What makes this attack even more significant is that it marks the first time that the well-armed insurgents operating in Shan State have explicitly aligned themselves and their military operations with the wider campaign to overthrow the junta and restore democratic rule.

However, there are other factors at play. These three insurgent groups have long-held ambitions to expand the territory they hold. And crucially China, which normally acts as a restraining influence on all the groups along its border with Myanmar, has not prevented this operation from going ahead.

That is probably because of its frustration over the military government's inaction over the scam centres which have proliferated in Shan State. Thousands of Chinese citizens and other foreigners have been forced to work in these scam centres. The insurgents say one of their aims is to close them down.

Oh, damn, I have heard nothing of this beyond the coup and thinking "Yeah, this will go nowhere good." But I did not have "Myanmar turns into Chinese client state after revolt" on my dance card.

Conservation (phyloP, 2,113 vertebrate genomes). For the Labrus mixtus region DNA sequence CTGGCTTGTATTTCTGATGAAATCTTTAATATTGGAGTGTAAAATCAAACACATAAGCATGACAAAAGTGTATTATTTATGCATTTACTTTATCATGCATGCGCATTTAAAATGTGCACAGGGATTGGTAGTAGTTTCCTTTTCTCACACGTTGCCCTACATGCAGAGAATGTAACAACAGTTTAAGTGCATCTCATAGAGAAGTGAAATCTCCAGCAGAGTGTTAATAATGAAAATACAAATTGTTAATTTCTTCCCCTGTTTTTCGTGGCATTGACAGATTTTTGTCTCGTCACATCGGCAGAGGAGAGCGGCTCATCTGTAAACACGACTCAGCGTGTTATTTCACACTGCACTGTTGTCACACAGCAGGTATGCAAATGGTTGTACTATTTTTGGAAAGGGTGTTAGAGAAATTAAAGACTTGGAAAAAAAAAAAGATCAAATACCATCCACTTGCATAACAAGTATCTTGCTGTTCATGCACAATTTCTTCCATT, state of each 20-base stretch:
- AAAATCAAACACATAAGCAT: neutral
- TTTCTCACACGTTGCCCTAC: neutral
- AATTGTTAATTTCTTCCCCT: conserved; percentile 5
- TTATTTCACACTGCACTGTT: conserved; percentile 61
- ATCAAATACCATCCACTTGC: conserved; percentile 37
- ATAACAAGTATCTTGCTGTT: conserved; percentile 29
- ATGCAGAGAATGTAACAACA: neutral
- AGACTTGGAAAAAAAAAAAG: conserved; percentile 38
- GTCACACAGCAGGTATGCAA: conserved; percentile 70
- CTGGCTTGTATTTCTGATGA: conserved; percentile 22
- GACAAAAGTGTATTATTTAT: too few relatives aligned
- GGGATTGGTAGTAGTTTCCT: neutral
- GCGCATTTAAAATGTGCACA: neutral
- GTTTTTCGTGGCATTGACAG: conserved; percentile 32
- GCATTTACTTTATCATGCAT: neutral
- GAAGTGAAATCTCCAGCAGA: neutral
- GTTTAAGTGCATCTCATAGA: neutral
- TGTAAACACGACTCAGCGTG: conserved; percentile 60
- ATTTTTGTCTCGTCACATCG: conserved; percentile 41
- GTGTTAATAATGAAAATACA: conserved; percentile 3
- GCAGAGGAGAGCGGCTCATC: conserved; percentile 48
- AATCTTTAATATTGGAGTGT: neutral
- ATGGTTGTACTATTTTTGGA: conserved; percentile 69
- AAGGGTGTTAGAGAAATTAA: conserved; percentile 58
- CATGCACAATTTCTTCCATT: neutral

Very interesting update from Iceland.

Why businesses are pulling billions in profits from China

Foreign businesses have been pulling money out of China at a faster rate than they have been putting it in, official data shows.

The country's slowing economy, low interest rates and a geopolitical tussle with the US have sparked doubt about its economic potential.

All eyes will be on a crucial meeting between Chinese leader Xi Jinping and US President Joe Biden this week.

But businesses appear to be already erring on the side of caution.

"Anxieties around geopolitical risk, domestic policy uncertainty and slower growth are pushing companies to think about alternative markets," says Nick Marro from the Economist Intelligence Unit (EIU).

China recorded a deficit of $11.8bn (£9.6bn) in foreign investment in the three months to the end of September - the first time since records began in 1998.

This suggests that foreign companies are not reinvesting their profits in China, rather they are moving the money out of the country.

Right-winger Milei wins Argentina presidential poll

Right-wing libertarian outsider Javier Milei has won Argentina's presidential run-off poll, according to provisional results.

Mr Milei's rival, economy minister Sergio Massa, called him to concede.